The opinion of the court was delivered by: MARVIN E. ASPEN
MARVIN E. ASPEN, District Judge:
Defendant Sandra DeBotello is charged in the superseding indictment with one count of knowingly transporting monetary instruments of more than $ 10,000 from Montreal, Canada to Chicago, Illinois, in violation of 31 U.S.C. §§ 5316(a)(1)(B) and 5322(a), and with one count of falsely representing that she was not transporting currency in excess of $ 10,000, in violation of 18 U.S.C. § 1001. Presently before the court is DeBotello's motion to suppress all evidence seized by the Customs agents and to quash the arrest. Specifically, DeBotello argues: (1) the initial search and seizure was effected without "reasonable cause"; and (2) the agents arrested her without probable cause. For the reasons stated below, the motion is denied.
On March 9, 1992, this court conducted an evidentiary hearing in conjunction with the instant motion. The following facts are taken from that proceeding. On December 9, 1991, defendant Sandra DeBotello, a United States citizen, who departed from Montreal, Canada en route to Santa Domingo in the Dominican Republic, arrived at O'Hare Airport in Chicago on American Airlines flight No. 1456. Upon arrival, agents of the United States Customs Service stopped DeBotello as part of a random preclearance investigation. The agents told DeBotello that they would need to inspect the contents of her purse, from which they discovered $ 14,290. DeBotello was escorted back on to the airplane and questioned respecting the source of the currency. Finding DeBotello's response inadequate, the agents brought DeBotello into an area used for secondary inspections. There, agents found $ 27,000 in DeBotello's jacket pockets. As she had previously stated on her Customs declaration form that she was not carrying currency or monetary instruments in excess of $ 10,000, DeBotello was arrested and charged in the current two-count indictment.
As the Customs agent in this case concedes that Debotello was stopped at random, the sole issue respecting the seized currency is as follows: What level of cause is required before an agent of the United States Customs Service may search a person at an international border?
DeBotello argues that a warrantless search, such as that in question, requires at a minimum "reasonable cause." The government, on the other hand, argues that 31 U.S.C. § 5317(b), specifically authorizes warrantless border searches without any cause: "For the purposes of ensuring compliance with the requirements of section 5316, a customs officer may stop and search, at the border and without a search warrant, any vehicle, vessel, aircraft, or other conveyance, any envelope or container, and any person entering or departing from the United States." 31 U.S.C. § 5317(b) (Supp. 1991).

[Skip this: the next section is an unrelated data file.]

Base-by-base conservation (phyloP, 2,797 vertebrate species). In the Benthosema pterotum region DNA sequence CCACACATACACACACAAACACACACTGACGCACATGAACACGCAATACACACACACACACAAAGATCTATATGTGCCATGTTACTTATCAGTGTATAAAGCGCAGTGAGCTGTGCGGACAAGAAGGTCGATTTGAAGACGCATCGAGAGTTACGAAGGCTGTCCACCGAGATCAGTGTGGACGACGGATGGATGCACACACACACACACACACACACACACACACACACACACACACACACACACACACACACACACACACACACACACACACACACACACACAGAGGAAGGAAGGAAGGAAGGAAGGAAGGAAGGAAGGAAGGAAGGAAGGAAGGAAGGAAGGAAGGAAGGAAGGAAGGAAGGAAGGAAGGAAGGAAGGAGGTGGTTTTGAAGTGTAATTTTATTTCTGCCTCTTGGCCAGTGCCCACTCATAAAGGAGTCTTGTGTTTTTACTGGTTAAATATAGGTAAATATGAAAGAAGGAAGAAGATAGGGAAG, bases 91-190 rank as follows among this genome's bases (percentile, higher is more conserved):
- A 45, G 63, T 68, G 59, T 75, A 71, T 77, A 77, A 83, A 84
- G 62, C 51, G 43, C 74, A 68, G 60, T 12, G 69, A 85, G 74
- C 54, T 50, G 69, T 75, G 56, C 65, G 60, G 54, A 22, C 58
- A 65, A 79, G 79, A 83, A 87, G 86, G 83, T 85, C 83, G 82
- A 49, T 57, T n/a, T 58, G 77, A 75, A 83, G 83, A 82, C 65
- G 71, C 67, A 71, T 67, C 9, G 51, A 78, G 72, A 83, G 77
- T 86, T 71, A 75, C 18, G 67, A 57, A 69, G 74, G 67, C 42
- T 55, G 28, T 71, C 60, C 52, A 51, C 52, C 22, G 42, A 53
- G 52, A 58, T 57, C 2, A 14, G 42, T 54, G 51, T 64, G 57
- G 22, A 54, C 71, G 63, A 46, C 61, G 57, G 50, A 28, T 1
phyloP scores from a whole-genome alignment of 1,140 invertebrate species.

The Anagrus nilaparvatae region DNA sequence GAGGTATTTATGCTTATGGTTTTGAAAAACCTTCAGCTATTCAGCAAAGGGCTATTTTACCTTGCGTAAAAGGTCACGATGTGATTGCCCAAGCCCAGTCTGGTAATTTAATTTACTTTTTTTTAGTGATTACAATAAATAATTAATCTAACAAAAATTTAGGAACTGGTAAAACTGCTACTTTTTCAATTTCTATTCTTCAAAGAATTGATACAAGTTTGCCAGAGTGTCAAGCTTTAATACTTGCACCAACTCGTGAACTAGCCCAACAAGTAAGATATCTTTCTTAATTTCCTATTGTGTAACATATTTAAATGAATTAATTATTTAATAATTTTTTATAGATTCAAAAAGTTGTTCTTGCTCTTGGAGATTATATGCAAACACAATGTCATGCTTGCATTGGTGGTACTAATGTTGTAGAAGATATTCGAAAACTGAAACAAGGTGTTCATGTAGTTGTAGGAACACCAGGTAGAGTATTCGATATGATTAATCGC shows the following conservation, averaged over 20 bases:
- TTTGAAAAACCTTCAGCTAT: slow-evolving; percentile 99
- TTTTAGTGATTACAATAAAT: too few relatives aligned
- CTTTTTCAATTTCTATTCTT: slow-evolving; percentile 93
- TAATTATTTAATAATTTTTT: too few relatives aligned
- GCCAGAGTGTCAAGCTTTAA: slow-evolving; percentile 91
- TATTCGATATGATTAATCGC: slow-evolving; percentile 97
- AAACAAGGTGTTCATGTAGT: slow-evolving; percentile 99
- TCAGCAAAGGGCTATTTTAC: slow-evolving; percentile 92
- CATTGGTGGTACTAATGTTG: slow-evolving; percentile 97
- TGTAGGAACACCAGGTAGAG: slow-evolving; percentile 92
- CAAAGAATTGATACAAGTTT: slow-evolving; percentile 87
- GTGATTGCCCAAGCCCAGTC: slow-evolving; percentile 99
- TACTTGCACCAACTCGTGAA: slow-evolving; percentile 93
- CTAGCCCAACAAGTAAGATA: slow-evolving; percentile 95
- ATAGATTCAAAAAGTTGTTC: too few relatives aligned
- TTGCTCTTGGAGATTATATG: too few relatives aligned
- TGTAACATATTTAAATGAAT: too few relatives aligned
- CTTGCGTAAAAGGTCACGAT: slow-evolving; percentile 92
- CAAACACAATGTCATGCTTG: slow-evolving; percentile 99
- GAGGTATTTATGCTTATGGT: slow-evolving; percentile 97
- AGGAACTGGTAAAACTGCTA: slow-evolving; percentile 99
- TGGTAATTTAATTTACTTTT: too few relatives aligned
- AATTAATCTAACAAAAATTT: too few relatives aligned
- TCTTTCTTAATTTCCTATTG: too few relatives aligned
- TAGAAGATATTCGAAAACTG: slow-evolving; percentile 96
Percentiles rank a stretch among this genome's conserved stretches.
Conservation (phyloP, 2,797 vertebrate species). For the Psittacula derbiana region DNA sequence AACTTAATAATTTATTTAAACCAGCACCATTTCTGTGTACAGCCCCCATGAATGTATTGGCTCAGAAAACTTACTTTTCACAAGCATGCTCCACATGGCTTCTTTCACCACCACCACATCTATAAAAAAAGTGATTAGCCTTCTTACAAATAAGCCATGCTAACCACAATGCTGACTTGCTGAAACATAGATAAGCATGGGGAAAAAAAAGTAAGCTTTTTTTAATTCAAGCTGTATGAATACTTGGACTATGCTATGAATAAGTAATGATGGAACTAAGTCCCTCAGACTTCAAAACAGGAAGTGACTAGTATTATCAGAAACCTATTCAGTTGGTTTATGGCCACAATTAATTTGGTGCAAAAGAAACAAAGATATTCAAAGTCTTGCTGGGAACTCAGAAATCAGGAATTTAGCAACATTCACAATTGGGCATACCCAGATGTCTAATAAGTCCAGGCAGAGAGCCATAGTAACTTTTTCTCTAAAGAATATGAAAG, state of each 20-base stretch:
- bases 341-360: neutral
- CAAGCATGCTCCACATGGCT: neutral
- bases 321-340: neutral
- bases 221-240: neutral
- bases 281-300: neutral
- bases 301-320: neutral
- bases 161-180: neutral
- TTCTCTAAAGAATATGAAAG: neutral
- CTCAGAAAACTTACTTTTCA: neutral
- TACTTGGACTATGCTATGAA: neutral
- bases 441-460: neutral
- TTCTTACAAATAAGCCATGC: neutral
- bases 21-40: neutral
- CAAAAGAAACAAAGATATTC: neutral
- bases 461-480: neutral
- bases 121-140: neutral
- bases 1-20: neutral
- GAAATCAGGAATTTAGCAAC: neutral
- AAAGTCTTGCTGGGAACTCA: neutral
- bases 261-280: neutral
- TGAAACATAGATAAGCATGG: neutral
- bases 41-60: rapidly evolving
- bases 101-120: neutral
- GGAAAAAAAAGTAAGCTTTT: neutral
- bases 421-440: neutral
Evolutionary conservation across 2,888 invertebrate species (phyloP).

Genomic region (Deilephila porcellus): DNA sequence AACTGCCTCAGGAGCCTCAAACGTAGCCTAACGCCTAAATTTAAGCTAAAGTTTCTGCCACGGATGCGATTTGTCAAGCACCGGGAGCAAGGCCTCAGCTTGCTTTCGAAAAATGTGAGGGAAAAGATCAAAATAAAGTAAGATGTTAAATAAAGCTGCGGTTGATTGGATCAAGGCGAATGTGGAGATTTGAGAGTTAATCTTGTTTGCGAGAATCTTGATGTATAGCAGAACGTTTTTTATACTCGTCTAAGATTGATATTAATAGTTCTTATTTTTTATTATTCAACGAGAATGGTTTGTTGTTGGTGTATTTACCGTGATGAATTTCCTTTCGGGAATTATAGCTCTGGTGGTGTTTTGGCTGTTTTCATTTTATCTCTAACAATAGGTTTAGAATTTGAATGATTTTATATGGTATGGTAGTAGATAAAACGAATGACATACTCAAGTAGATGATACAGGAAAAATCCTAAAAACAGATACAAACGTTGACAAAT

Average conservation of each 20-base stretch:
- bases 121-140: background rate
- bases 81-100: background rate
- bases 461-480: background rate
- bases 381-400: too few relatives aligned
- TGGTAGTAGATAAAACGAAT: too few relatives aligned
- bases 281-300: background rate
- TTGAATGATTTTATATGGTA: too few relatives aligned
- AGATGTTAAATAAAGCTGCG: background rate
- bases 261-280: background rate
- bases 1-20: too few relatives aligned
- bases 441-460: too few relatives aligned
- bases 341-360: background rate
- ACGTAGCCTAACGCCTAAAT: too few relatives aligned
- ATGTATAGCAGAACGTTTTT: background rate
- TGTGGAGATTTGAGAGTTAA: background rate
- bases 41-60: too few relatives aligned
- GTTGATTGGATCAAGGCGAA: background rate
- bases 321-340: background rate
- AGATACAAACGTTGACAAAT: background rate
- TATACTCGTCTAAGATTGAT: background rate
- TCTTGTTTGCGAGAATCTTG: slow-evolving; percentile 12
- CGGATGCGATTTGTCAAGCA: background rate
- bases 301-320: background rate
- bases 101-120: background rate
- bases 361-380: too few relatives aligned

Indeed, § 5317(b), as amended in 1986, omits a previous requirement that Customs agents have "reasonable cause" to believe that currency violations are present before conducting a warrantless stop and search. As such, the statute seemingly authorizes routine "border stops," to the full extent permitted under the United States Constitution. See United States v. Montoya de Hernandez, 473 U.S. 531, 538, 105 S. Ct. 3304, 3309, 87 L. Ed. 2d 381 (1985) ("The Fourth Amendment's balancing of reasonableness is qualitatively different at the international border . . . [so that] routine searches of the persons and effects of entrants are not subject to any requirement of reasonable suspicion, probable cause, or warrant."); United States v. Garcia, 905 F.2d 557, 559 (1st Cir. 1990) ("Clearly, the United States Customs Service has the authority to routinely search, without a warrant or suspicion, baggage and persons in-transit from one foreign country to another.").
In support of the proposition that Customs agents may only search a person upon reasonable cause, Debotello points to 31 C.F.R. § 103.50(a), which provides in relevant part:
If a customs officer has reasonable cause to believe that there is a monetary instrument being transported without the filing of the report required by §§ 103.23 and 103.25 of this chapter, he may stop and search, without a search warrant, a . . . person entering or departing from the United States with respect to which or whom the officer reasonably believes is transporting such an instrument.
This particular regulation, however, was last amended May 1, 1985--a time in which 31 U.S.C. § 5317 likewise required "reasonable suspicion." To the extent that § 5317 now conflicts with the above regulation, § 5317 must control as the last in time.
Accordingly, we conclude that, consistent with the minimum requirements of the United States Constitution, Customs agents may stop and search individuals at an international border, or its functional equivalent, without a warrant and without cause. As such, the random search of DeBotello falls within the lawful spectrum of governmental activity, and we will not suppress any evidence ...